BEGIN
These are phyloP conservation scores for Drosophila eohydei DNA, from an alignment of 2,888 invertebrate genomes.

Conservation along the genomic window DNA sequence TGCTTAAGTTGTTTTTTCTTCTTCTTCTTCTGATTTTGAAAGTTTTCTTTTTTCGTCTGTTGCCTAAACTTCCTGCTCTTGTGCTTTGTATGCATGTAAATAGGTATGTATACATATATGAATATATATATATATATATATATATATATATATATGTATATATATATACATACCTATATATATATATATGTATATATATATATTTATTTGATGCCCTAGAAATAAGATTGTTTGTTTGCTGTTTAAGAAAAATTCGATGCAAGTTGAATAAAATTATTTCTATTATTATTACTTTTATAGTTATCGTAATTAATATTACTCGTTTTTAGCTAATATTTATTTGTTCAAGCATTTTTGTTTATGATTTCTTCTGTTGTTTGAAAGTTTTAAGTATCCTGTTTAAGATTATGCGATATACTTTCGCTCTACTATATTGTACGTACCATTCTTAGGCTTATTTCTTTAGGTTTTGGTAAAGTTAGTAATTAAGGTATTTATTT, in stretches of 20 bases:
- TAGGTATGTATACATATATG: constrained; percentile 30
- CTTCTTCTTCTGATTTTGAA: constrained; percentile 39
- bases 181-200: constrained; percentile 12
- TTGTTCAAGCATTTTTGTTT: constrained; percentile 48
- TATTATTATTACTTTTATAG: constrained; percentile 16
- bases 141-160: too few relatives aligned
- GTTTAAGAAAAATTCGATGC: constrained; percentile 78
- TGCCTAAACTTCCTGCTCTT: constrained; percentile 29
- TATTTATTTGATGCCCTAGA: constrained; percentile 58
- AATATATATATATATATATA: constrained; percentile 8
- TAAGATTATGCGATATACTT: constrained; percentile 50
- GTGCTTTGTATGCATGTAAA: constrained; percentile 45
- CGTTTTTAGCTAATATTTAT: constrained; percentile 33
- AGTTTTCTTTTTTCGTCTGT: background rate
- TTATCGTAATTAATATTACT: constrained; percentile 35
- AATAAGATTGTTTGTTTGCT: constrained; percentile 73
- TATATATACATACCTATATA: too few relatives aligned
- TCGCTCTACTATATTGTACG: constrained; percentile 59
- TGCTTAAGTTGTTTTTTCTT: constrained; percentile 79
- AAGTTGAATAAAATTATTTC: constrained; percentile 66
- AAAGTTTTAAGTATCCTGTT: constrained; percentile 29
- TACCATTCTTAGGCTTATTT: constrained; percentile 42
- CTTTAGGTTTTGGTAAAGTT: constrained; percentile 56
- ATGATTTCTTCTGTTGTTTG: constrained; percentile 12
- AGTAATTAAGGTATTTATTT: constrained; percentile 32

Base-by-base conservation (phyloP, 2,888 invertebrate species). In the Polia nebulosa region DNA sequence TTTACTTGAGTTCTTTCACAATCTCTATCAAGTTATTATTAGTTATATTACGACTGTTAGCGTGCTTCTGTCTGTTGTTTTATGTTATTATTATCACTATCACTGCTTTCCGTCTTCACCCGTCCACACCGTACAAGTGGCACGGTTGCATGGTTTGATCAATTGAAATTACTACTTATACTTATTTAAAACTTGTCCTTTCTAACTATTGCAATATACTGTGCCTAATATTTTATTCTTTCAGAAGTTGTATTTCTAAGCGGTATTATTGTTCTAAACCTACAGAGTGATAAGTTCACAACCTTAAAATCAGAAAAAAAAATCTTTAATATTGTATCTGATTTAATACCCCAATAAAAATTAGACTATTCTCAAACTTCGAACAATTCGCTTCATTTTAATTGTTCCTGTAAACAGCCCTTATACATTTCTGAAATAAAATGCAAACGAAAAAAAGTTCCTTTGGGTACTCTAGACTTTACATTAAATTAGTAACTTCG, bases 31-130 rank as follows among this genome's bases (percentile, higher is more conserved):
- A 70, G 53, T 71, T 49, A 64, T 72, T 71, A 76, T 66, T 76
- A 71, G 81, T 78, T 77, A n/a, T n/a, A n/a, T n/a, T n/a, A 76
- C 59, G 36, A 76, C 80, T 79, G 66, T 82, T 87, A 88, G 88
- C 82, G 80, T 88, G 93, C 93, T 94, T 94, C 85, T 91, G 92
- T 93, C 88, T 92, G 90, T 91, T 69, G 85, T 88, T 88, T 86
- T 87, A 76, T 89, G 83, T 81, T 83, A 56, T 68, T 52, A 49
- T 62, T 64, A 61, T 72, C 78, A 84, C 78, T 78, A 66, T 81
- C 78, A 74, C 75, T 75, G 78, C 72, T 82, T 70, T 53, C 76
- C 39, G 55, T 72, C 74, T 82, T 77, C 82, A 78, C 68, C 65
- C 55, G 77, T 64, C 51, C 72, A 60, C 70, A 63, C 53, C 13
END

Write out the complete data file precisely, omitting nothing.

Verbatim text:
These are phyloP conservation scores for Drosophila eohydei DNA, from an alignment of 2,888 invertebrate genomes.

Conservation along the genomic window DNA sequence TGCTTAAGTTGTTTTTTCTTCTTCTTCTTCTGATTTTGAAAGTTTTCTTTTTTCGTCTGTTGCCTAAACTTCCTGCTCTTGTGCTTTGTATGCATGTAAATAGGTATGTATACATATATGAATATATATATATATATATATATATATATATATATGTATATATATATACATACCTATATATATATATATGTATATATATATATTTATTTGATGCCCTAGAAATAAGATTGTTTGTTTGCTGTTTAAGAAAAATTCGATGCAAGTTGAATAAAATTATTTCTATTATTATTACTTTTATAGTTATCGTAATTAATATTACTCGTTTTTAGCTAATATTTATTTGTTCAAGCATTTTTGTTTATGATTTCTTCTGTTGTTTGAAAGTTTTAAGTATCCTGTTTAAGATTATGCGATATACTTTCGCTCTACTATATTGTACGTACCATTCTTAGGCTTATTTCTTTAGGTTTTGGTAAAGTTAGTAATTAAGGTATTTATTT, in stretches of 20 bases:
- TAGGTATGTATACATATATG: constrained; percentile 30
- CTTCTTCTTCTGATTTTGAA: constrained; percentile 39
- bases 181-200: constrained; percentile 12
- TTGTTCAAGCATTTTTGTTT: constrained; percentile 48
- TATTATTATTACTTTTATAG: constrained; percentile 16
- bases 141-160: too few relatives aligned
- GTTTAAGAAAAATTCGATGC: constrained; percentile 78
- TGCCTAAACTTCCTGCTCTT: constrained; percentile 29
- TATTTATTTGATGCCCTAGA: constrained; percentile 58
- AATATATATATATATATATA: constrained; percentile 8
- TAAGATTATGCGATATACTT: constrained; percentile 50
- GTGCTTTGTATGCATGTAAA: constrained; percentile 45
- CGTTTTTAGCTAATATTTAT: constrained; percentile 33
- AGTTTTCTTTTTTCGTCTGT: background rate
- TTATCGTAATTAATATTACT: constrained; percentile 35
- AATAAGATTGTTTGTTTGCT: constrained; percentile 73
- TATATATACATACCTATATA: too few relatives aligned
- TCGCTCTACTATATTGTACG: constrained; percentile 59
- TGCTTAAGTTGTTTTTTCTT: constrained; percentile 79
- AAGTTGAATAAAATTATTTC: constrained; percentile 66
- AAAGTTTTAAGTATCCTGTT: constrained; percentile 29
- TACCATTCTTAGGCTTATTT: constrained; percentile 42
- CTTTAGGTTTTGGTAAAGTT: constrained; percentile 56
- ATGATTTCTTCTGTTGTTTG: constrained; percentile 12
- AGTAATTAAGGTATTTATTT: constrained; percentile 32

Base-by-base conservation (phyloP, 2,888 invertebrate species). In the Polia nebulosa region DNA sequence TTTACTTGAGTTCTTTCACAATCTCTATCAAGTTATTATTAGTTATATTACGACTGTTAGCGTGCTTCTGTCTGTTGTTTTATGTTATTATTATCACTATCACTGCTTTCCGTCTTCACCCGTCCACACCGTACAAGTGGCACGGTTGCATGGTTTGATCAATTGAAATTACTACTTATACTTATTTAAAACTTGTCCTTTCTAACTATTGCAATATACTGTGCCTAATATTTTATTCTTTCAGAAGTTGTATTTCTAAGCGGTATTATTGTTCTAAACCTACAGAGTGATAAGTTCACAACCTTAAAATCAGAAAAAAAAATCTTTAATATTGTATCTGATTTAATACCCCAATAAAAATTAGACTATTCTCAAACTTCGAACAATTCGCTTCATTTTAATTGTTCCTGTAAACAGCCCTTATACATTTCTGAAATAAAATGCAAACGAAAAAAAGTTCCTTTGGGTACTCTAGACTTTACATTAAATTAGTAACTTCG, bases 31-130 rank as follows among this genome's bases (percentile, higher is more conserved):
- A 70, G 53, T 71, T 49, A 64, T 72, T 71, A 76, T 66, T 76
- A 71, G 81, T 78, T 77, A n/a, T n/a, A n/a, T n/a, T n/a, A 76
- C 59, G 36, A 76, C 80, T 79, G 66, T 82, T 87, A 88, G 88
- C 82, G 80, T 88, G 93, C 93, T 94, T 94, C 85, T 91, G 92
- T 93, C 88, T 92, G 90, T 91, T 69, G 85, T 88, T 88, T 86
- T 87, A 76, T 89, G 83, T 81, T 83, A 56, T 68, T 52, A 49
- T 62, T 64, A 61, T 72, C 78, A 84, C 78, T 78, A 66, T 81
- C 78, A 74, C 75, T 75, G 78, C 72, T 82, T 70, T 53, C 76
- C 39, G 55, T 72, C 74, T 82, T 77, C 82, A 78, C 68, C 65
- C 55, G 77, T 64, C 51, C 72, A 60, C 70, A 63, C 53, C 13